With Antarctica now nearly 700 nautical miles far to our south, our sights are set for Ushuaia, Argentina, our home port for the summer months in the Southern Hemisphere. The grip of the Southern Ocean, however, still held firm as we sailed through the “Furious Fifties”—powerful gale-force winds south of the Equator—toward Cape Horn, Chile. This iconic and legendary point of land, part of the Hermite Archipelago, is where hundreds of ships and thousands of mariners have been laid to rest over the centuries—victims of the notorious and regular gales that have lashed these shores for millions of years. Conditions today could be described as typical with 20–30-knot winds and swells of 2 to 3 meters. Albatross and other seabirds plied these waters in search of food, taking advantage of the steady winds to ease their search. Their very presence was comforting: watching them rise and fall on the mighty winds served as a fitting welcome salute for weary travelers from afar.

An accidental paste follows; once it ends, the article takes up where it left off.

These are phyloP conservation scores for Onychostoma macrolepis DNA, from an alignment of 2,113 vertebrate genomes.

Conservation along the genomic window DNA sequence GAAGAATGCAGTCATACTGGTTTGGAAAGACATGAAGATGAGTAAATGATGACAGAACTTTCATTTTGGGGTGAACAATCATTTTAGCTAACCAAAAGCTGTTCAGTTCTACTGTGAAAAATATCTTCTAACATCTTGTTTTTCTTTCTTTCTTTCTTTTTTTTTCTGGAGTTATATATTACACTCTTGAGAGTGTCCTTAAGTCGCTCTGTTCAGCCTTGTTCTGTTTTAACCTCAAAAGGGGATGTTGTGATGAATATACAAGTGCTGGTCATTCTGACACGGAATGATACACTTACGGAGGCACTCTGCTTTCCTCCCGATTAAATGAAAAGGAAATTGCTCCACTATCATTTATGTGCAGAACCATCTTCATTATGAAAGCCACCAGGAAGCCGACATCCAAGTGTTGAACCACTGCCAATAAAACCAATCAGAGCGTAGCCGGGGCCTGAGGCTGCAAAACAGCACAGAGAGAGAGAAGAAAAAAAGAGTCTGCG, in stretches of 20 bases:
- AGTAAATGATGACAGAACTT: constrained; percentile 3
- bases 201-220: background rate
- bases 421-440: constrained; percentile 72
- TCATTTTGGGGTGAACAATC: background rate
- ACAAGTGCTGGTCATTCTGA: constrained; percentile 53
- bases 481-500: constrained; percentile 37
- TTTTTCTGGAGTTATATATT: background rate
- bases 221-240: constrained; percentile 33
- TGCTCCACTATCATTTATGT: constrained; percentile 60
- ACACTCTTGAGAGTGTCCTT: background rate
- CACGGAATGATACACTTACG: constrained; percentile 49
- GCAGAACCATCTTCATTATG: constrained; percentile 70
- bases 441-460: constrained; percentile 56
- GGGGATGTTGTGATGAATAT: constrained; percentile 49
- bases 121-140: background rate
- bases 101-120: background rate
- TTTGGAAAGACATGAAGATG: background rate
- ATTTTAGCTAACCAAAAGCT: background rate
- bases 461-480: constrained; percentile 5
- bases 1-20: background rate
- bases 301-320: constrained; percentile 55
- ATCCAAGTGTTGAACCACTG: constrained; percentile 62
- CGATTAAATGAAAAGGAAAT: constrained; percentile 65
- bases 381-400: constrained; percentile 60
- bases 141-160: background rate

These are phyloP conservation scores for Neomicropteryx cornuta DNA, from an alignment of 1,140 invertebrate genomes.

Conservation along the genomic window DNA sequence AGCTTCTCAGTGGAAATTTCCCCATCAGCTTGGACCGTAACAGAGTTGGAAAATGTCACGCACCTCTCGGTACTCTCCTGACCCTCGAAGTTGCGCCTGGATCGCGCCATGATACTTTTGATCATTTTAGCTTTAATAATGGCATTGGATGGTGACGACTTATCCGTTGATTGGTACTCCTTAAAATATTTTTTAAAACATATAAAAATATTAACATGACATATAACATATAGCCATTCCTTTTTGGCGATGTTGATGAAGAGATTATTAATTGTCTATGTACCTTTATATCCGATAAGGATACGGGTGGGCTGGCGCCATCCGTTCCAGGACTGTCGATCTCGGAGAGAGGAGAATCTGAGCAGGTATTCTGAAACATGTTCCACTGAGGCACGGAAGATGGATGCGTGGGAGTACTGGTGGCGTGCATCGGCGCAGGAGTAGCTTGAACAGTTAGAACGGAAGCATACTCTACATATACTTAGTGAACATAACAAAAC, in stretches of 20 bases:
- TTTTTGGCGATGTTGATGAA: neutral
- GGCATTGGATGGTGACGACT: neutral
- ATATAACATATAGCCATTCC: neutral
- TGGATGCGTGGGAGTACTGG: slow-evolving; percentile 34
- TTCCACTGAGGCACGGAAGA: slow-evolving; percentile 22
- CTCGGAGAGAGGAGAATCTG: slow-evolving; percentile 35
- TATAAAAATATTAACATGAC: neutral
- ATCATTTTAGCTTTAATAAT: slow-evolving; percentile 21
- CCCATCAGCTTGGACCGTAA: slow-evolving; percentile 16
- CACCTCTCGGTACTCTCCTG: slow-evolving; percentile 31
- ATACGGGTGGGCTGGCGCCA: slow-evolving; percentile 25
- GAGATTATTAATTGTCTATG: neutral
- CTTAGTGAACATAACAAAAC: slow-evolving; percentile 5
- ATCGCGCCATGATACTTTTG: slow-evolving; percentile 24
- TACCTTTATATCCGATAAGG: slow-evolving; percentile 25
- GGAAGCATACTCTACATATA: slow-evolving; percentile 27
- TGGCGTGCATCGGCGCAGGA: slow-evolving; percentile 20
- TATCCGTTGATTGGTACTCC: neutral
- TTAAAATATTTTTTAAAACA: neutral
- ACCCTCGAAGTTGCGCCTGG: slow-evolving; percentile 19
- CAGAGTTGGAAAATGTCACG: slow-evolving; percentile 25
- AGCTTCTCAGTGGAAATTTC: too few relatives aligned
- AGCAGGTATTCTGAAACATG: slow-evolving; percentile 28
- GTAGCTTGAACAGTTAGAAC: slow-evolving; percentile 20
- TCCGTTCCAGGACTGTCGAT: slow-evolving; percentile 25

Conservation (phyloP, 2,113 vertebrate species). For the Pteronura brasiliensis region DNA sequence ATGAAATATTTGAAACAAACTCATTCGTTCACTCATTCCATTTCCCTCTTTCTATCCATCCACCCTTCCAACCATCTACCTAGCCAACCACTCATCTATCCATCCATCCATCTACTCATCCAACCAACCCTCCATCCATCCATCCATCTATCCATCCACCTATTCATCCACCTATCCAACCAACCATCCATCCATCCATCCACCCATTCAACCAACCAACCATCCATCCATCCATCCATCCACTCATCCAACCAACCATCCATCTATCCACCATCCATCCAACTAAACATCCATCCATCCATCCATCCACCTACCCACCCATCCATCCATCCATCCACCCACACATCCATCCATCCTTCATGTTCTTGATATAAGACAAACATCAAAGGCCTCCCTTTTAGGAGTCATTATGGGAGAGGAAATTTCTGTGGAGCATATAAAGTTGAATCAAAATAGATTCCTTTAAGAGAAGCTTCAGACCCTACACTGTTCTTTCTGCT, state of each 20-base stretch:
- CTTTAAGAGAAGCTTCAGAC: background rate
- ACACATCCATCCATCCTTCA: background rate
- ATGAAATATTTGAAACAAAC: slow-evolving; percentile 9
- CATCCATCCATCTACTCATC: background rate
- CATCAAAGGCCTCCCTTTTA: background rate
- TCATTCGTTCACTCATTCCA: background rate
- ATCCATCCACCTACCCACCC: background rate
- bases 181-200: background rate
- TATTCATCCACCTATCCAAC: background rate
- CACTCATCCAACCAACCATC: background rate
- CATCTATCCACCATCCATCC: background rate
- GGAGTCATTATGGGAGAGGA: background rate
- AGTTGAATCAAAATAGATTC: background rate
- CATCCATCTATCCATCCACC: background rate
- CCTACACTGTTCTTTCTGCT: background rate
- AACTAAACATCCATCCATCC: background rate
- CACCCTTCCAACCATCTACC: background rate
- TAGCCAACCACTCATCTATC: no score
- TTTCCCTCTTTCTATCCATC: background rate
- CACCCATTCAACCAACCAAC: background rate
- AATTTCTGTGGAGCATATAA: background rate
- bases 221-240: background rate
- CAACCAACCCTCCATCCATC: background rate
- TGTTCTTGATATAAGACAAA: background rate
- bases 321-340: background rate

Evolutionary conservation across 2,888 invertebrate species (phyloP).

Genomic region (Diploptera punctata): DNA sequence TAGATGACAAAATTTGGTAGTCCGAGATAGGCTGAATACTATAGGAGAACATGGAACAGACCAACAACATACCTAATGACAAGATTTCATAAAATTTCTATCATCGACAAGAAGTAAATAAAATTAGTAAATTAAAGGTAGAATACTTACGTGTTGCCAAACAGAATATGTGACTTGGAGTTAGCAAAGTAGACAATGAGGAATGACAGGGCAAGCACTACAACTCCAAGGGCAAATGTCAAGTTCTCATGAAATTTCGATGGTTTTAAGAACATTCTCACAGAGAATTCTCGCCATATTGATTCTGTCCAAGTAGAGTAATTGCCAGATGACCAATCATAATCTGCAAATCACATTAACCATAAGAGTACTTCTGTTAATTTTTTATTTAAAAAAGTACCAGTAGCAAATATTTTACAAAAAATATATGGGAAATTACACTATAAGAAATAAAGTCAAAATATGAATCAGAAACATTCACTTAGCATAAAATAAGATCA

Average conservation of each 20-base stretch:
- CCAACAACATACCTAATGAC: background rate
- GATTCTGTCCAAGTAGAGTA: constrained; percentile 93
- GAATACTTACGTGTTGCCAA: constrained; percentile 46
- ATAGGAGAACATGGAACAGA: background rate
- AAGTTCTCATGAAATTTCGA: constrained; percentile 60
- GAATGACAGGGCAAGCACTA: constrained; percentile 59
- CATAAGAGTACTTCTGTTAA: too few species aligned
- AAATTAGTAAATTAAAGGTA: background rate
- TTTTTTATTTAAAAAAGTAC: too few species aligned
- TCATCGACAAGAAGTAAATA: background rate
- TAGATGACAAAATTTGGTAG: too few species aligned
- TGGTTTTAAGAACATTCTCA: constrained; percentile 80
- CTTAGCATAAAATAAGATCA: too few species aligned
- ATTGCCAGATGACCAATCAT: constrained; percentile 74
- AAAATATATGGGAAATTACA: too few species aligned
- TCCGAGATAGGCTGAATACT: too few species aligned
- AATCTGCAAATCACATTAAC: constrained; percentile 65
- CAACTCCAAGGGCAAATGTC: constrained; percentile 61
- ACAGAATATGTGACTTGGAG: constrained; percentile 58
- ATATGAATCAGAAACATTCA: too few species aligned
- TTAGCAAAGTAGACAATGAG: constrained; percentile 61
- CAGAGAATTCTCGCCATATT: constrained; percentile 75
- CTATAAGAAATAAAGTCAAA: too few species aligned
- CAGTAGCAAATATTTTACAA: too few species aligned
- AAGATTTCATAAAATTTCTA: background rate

As we rounded the Horn, our Bridge team brought us close enough to be able to see the lighthouse and monument to lost sailors on this once-feared and deadly locale. Both the lighthouse and the monument reside there under the control of the Chilean Navy; it was our first view of land in two days and a welcome sight. We set our course next for the Beagle Channel and ultimately Ushuaia, Argentina. For the remainder of the day, there were several lectures on board from our natural history staff and our guests were able to enjoy the calm seas and begin to process the events and experiences that unfolded on our expedition to Antarctica.